1895 Nagant Revolver Trigger Work

Over a century old and a marvel of “Old World” design and manufacture, the 1895 Nagant suffers heavy triggers. Here’s how to work on these classic revolves and improve their triggers.

by Brian R Smith

“Is there any way you can reduce the trigger pull on this thing?” asked the customer, holding an 1895 Nagant revolver. “I can barely squeeze it in single action, almost cannot in double action, and I can’t hit anything with any action because my hand is shaking so much from the strain.”

“There’s a lot going on inside a ’95 Nagant,” I replied. “It’s not so much a revolver as a handheld machine that locates cartridges rotationally and translationally. Not only does the trigger rotate the cylinder and cock the hammer, but it also moves the cylinder forward to insert the rear end of the forcing cone into the chamber opening in the cylinder. All that takes some force.”

The 1895 Nagant revolver is 126 years old and pure “Old World”. It was advanced for its time in that it featured a unique gas seal to reduce gas leakage at the forcing cone and cylinder. On the other hand, it has a reputation for a horribly heavy trigger pull. Designed by the Belgian Nagant brothers, Emile and Leon, it has its roots in earlier Nagant cartridge revolvers, notably the 1887 Swedish 7.5mm revolver.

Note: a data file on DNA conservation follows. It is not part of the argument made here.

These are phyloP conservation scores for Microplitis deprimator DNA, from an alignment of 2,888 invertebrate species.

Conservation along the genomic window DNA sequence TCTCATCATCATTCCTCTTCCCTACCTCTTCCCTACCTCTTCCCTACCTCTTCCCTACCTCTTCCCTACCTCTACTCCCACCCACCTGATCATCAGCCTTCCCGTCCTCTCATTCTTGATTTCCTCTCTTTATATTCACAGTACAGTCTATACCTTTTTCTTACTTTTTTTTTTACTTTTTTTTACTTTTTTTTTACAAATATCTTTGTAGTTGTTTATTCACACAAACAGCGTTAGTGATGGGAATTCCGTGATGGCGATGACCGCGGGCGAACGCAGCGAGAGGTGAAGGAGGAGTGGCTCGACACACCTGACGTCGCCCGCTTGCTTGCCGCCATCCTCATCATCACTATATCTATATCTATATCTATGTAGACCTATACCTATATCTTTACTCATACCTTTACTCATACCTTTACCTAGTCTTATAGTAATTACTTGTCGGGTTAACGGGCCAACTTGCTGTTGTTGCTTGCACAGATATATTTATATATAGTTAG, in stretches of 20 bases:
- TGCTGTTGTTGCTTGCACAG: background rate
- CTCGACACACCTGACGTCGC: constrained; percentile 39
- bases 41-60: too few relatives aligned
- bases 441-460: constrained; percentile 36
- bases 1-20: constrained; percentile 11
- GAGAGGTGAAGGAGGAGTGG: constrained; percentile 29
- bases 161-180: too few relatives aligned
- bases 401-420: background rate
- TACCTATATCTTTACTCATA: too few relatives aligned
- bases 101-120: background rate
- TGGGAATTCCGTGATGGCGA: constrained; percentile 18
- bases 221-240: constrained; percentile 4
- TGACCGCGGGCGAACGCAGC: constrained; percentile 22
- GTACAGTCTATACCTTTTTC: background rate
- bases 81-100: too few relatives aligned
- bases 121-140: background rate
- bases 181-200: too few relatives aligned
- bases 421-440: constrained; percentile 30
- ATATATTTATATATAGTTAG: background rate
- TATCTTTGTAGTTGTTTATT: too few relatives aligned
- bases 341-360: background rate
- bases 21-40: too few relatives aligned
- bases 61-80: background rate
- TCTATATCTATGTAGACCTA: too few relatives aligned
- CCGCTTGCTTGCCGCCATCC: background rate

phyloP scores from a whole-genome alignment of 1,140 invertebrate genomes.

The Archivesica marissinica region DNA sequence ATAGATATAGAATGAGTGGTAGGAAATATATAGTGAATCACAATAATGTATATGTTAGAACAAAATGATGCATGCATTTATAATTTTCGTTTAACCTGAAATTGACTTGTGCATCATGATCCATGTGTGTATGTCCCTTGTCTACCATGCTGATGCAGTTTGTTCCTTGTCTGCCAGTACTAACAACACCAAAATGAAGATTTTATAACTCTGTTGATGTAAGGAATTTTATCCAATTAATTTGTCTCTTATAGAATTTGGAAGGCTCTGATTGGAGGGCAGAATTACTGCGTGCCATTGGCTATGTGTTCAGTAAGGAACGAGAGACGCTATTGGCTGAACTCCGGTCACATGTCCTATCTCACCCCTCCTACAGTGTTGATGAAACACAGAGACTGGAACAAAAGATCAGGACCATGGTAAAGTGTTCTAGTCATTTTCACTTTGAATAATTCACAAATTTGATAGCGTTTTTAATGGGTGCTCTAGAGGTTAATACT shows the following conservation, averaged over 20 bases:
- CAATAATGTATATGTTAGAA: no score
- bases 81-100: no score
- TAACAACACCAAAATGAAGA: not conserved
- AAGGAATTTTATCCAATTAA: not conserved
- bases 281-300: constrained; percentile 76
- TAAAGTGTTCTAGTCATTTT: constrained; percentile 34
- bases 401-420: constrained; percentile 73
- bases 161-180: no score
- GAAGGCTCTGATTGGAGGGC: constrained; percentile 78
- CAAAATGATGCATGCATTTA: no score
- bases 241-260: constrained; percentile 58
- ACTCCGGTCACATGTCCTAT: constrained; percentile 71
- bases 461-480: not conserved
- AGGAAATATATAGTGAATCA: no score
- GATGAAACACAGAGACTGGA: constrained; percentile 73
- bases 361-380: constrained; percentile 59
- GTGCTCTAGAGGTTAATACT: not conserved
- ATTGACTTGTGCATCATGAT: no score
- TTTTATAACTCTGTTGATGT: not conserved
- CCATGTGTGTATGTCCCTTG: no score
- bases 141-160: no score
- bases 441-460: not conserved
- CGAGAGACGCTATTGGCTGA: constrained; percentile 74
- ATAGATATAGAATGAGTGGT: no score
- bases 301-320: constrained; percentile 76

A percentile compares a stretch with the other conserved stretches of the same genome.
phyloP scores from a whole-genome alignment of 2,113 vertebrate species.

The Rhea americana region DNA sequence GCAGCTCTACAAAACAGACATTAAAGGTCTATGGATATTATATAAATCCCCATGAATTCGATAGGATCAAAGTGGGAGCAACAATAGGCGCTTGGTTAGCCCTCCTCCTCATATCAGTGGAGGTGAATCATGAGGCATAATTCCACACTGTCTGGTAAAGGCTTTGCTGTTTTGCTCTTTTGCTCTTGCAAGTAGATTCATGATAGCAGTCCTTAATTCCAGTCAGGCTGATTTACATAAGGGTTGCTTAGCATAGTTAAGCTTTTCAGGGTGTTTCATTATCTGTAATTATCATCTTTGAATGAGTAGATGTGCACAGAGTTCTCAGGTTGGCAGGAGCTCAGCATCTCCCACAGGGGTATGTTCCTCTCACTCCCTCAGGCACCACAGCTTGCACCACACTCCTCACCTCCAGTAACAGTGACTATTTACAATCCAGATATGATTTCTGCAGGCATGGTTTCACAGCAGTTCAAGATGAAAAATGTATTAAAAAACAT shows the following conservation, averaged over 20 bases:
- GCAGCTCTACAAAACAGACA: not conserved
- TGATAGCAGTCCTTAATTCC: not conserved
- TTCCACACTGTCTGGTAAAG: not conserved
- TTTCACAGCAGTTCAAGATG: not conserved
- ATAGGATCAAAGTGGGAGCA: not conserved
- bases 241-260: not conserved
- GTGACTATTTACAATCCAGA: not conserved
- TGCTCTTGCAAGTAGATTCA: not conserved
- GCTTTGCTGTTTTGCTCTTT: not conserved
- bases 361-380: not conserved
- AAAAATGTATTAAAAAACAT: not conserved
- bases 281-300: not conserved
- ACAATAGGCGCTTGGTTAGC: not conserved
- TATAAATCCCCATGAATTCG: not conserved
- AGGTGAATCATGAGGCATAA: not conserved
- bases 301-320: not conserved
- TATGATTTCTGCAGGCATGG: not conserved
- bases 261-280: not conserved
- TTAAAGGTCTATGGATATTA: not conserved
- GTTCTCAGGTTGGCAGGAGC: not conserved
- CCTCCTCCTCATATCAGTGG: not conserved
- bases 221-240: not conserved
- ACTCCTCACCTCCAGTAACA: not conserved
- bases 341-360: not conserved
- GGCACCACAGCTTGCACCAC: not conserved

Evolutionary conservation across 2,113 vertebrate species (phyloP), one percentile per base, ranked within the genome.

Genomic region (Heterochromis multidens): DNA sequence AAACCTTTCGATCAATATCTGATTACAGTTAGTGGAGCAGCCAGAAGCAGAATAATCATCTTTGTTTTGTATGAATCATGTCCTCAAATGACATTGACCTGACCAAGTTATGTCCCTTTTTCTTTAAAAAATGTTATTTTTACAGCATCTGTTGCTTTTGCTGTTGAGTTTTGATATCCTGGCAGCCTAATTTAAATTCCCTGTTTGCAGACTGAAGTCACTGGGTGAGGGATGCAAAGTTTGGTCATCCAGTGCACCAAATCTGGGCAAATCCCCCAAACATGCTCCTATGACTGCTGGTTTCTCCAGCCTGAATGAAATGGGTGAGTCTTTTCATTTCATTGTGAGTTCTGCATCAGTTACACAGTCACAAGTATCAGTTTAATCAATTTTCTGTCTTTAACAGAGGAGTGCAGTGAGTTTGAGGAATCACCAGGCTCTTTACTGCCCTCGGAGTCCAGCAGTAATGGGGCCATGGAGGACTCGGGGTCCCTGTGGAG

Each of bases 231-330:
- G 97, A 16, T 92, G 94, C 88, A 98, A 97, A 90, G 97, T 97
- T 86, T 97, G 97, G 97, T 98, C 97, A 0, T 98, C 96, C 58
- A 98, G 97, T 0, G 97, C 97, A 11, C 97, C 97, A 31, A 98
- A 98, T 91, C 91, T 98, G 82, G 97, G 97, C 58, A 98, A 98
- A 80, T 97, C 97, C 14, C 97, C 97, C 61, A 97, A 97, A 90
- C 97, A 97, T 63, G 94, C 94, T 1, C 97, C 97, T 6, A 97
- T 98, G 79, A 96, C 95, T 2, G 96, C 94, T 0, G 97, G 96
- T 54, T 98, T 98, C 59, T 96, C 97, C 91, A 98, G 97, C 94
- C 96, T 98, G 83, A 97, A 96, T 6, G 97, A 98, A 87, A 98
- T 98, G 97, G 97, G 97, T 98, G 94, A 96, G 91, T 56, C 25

The Nagant firm was heavily involved with the development of the 1891 Mosin-Nagant rifle, and the Russian Czar’s government wanted to replace the aging S&W No. 3 revolver in 44 Russian with a more up-to-date handgun. Knowing the Nagants, they tailored the request for quotation on existing Nagant revolvers, with one major exception: They wanted the revolver to have a tight seal between the forcing cone and the chamber openings to reduce or eliminate gas leakage and improve bullet velocity. The Nagant brothers delivered, designing the prototype in 1892 and delivering the first of approximately 20,000 Belgian-made Model 1895 revolvers in that year or early 1896; sources are conflicting. It was chambered in a .30 caliber rimmed cartridge with a recessed bullet and a crimped case mouth that reminds one of a short, wide-mouth funnel.

In operation, as the 1895 Nagant is cocked the cylinder is …

Read more in the August 2021 issue.

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